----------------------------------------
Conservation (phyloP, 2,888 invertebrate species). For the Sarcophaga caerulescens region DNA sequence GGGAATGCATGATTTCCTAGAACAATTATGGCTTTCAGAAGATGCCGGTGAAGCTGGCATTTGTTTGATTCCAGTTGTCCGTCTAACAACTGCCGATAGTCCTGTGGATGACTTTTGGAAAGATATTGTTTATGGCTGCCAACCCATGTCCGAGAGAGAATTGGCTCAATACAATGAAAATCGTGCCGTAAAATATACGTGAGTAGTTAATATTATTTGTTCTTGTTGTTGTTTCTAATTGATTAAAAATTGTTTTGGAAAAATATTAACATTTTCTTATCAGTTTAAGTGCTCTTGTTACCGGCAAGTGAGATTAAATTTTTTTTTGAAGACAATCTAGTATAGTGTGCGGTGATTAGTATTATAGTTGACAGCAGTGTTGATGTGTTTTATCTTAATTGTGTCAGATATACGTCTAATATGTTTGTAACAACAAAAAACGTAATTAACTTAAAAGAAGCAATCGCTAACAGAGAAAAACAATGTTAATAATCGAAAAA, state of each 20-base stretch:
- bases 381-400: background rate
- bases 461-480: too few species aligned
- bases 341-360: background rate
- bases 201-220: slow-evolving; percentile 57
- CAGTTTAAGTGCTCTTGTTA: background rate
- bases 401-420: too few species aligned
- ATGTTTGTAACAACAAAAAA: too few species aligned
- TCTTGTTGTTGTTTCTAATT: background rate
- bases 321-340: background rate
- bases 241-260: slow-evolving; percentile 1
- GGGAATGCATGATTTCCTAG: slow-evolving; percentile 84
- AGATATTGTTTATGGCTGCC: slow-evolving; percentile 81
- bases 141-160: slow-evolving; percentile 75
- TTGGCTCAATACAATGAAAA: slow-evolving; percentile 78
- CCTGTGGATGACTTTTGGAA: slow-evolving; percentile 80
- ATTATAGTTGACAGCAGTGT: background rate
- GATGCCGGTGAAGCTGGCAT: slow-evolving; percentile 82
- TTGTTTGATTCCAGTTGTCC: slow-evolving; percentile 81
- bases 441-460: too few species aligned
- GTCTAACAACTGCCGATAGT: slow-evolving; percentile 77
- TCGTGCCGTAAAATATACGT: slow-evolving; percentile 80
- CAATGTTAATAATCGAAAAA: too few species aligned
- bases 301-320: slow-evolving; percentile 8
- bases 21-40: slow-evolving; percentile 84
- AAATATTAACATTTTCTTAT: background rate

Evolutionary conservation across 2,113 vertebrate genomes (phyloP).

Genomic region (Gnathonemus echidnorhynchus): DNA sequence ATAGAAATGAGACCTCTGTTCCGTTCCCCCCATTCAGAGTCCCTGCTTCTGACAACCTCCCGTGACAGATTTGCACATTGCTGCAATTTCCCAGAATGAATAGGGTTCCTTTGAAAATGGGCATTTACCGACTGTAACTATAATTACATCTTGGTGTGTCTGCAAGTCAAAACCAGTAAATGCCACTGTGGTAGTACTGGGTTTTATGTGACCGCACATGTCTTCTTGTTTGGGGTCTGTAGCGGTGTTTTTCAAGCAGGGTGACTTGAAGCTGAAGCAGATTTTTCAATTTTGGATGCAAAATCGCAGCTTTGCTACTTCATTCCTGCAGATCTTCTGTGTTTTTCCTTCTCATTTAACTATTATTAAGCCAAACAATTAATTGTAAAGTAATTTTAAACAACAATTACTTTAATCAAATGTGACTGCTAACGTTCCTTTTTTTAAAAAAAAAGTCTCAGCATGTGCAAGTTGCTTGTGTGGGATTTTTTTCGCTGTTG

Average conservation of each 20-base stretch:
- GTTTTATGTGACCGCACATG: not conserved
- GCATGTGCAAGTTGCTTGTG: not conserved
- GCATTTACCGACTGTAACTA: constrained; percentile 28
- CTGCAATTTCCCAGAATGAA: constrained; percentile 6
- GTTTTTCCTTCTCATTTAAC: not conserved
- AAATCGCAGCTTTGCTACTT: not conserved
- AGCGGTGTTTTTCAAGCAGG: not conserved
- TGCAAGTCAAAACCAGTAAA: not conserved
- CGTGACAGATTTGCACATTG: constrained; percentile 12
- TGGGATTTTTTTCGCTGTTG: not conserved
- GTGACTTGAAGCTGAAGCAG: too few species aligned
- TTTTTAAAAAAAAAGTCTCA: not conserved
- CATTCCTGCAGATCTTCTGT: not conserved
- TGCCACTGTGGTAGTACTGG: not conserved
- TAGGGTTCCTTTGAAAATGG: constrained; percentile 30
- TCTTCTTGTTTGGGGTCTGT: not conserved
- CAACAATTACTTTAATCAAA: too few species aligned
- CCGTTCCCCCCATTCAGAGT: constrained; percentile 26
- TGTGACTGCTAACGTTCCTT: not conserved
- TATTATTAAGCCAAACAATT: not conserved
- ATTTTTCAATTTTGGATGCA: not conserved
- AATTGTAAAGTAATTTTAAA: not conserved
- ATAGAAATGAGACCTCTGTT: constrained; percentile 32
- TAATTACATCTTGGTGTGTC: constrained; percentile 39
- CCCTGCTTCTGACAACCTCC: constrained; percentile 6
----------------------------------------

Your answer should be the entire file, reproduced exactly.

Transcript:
Conservation (phyloP, 2,888 invertebrate species). For the Sarcophaga caerulescens region DNA sequence GGGAATGCATGATTTCCTAGAACAATTATGGCTTTCAGAAGATGCCGGTGAAGCTGGCATTTGTTTGATTCCAGTTGTCCGTCTAACAACTGCCGATAGTCCTGTGGATGACTTTTGGAAAGATATTGTTTATGGCTGCCAACCCATGTCCGAGAGAGAATTGGCTCAATACAATGAAAATCGTGCCGTAAAATATACGTGAGTAGTTAATATTATTTGTTCTTGTTGTTGTTTCTAATTGATTAAAAATTGTTTTGGAAAAATATTAACATTTTCTTATCAGTTTAAGTGCTCTTGTTACCGGCAAGTGAGATTAAATTTTTTTTTGAAGACAATCTAGTATAGTGTGCGGTGATTAGTATTATAGTTGACAGCAGTGTTGATGTGTTTTATCTTAATTGTGTCAGATATACGTCTAATATGTTTGTAACAACAAAAAACGTAATTAACTTAAAAGAAGCAATCGCTAACAGAGAAAAACAATGTTAATAATCGAAAAA, state of each 20-base stretch:
- bases 381-400: background rate
- bases 461-480: too few species aligned
- bases 341-360: background rate
- bases 201-220: slow-evolving; percentile 57
- CAGTTTAAGTGCTCTTGTTA: background rate
- bases 401-420: too few species aligned
- ATGTTTGTAACAACAAAAAA: too few species aligned
- TCTTGTTGTTGTTTCTAATT: background rate
- bases 321-340: background rate
- bases 241-260: slow-evolving; percentile 1
- GGGAATGCATGATTTCCTAG: slow-evolving; percentile 84
- AGATATTGTTTATGGCTGCC: slow-evolving; percentile 81
- bases 141-160: slow-evolving; percentile 75
- TTGGCTCAATACAATGAAAA: slow-evolving; percentile 78
- CCTGTGGATGACTTTTGGAA: slow-evolving; percentile 80
- ATTATAGTTGACAGCAGTGT: background rate
- GATGCCGGTGAAGCTGGCAT: slow-evolving; percentile 82
- TTGTTTGATTCCAGTTGTCC: slow-evolving; percentile 81
- bases 441-460: too few species aligned
- GTCTAACAACTGCCGATAGT: slow-evolving; percentile 77
- TCGTGCCGTAAAATATACGT: slow-evolving; percentile 80
- CAATGTTAATAATCGAAAAA: too few species aligned
- bases 301-320: slow-evolving; percentile 8
- bases 21-40: slow-evolving; percentile 84
- AAATATTAACATTTTCTTAT: background rate

Evolutionary conservation across 2,113 vertebrate genomes (phyloP).

Genomic region (Gnathonemus echidnorhynchus): DNA sequence ATAGAAATGAGACCTCTGTTCCGTTCCCCCCATTCAGAGTCCCTGCTTCTGACAACCTCCCGTGACAGATTTGCACATTGCTGCAATTTCCCAGAATGAATAGGGTTCCTTTGAAAATGGGCATTTACCGACTGTAACTATAATTACATCTTGGTGTGTCTGCAAGTCAAAACCAGTAAATGCCACTGTGGTAGTACTGGGTTTTATGTGACCGCACATGTCTTCTTGTTTGGGGTCTGTAGCGGTGTTTTTCAAGCAGGGTGACTTGAAGCTGAAGCAGATTTTTCAATTTTGGATGCAAAATCGCAGCTTTGCTACTTCATTCCTGCAGATCTTCTGTGTTTTTCCTTCTCATTTAACTATTATTAAGCCAAACAATTAATTGTAAAGTAATTTTAAACAACAATTACTTTAATCAAATGTGACTGCTAACGTTCCTTTTTTTAAAAAAAAAGTCTCAGCATGTGCAAGTTGCTTGTGTGGGATTTTTTTCGCTGTTG

Average conservation of each 20-base stretch:
- GTTTTATGTGACCGCACATG: not conserved
- GCATGTGCAAGTTGCTTGTG: not conserved
- GCATTTACCGACTGTAACTA: constrained; percentile 28
- CTGCAATTTCCCAGAATGAA: constrained; percentile 6
- GTTTTTCCTTCTCATTTAAC: not conserved
- AAATCGCAGCTTTGCTACTT: not conserved
- AGCGGTGTTTTTCAAGCAGG: not conserved
- TGCAAGTCAAAACCAGTAAA: not conserved
- CGTGACAGATTTGCACATTG: constrained; percentile 12
- TGGGATTTTTTTCGCTGTTG: not conserved
- GTGACTTGAAGCTGAAGCAG: too few species aligned
- TTTTTAAAAAAAAAGTCTCA: not conserved
- CATTCCTGCAGATCTTCTGT: not conserved
- TGCCACTGTGGTAGTACTGG: not conserved
- TAGGGTTCCTTTGAAAATGG: constrained; percentile 30
- TCTTCTTGTTTGGGGTCTGT: not conserved
- CAACAATTACTTTAATCAAA: too few species aligned
- CCGTTCCCCCCATTCAGAGT: constrained; percentile 26
- TGTGACTGCTAACGTTCCTT: not conserved
- TATTATTAAGCCAAACAATT: not conserved
- ATTTTTCAATTTTGGATGCA: not conserved
- AATTGTAAAGTAATTTTAAA: not conserved
- ATAGAAATGAGACCTCTGTT: constrained; percentile 32
- TAATTACATCTTGGTGTGTC: constrained; percentile 39
- CCCTGCTTCTGACAACCTCC: constrained; percentile 6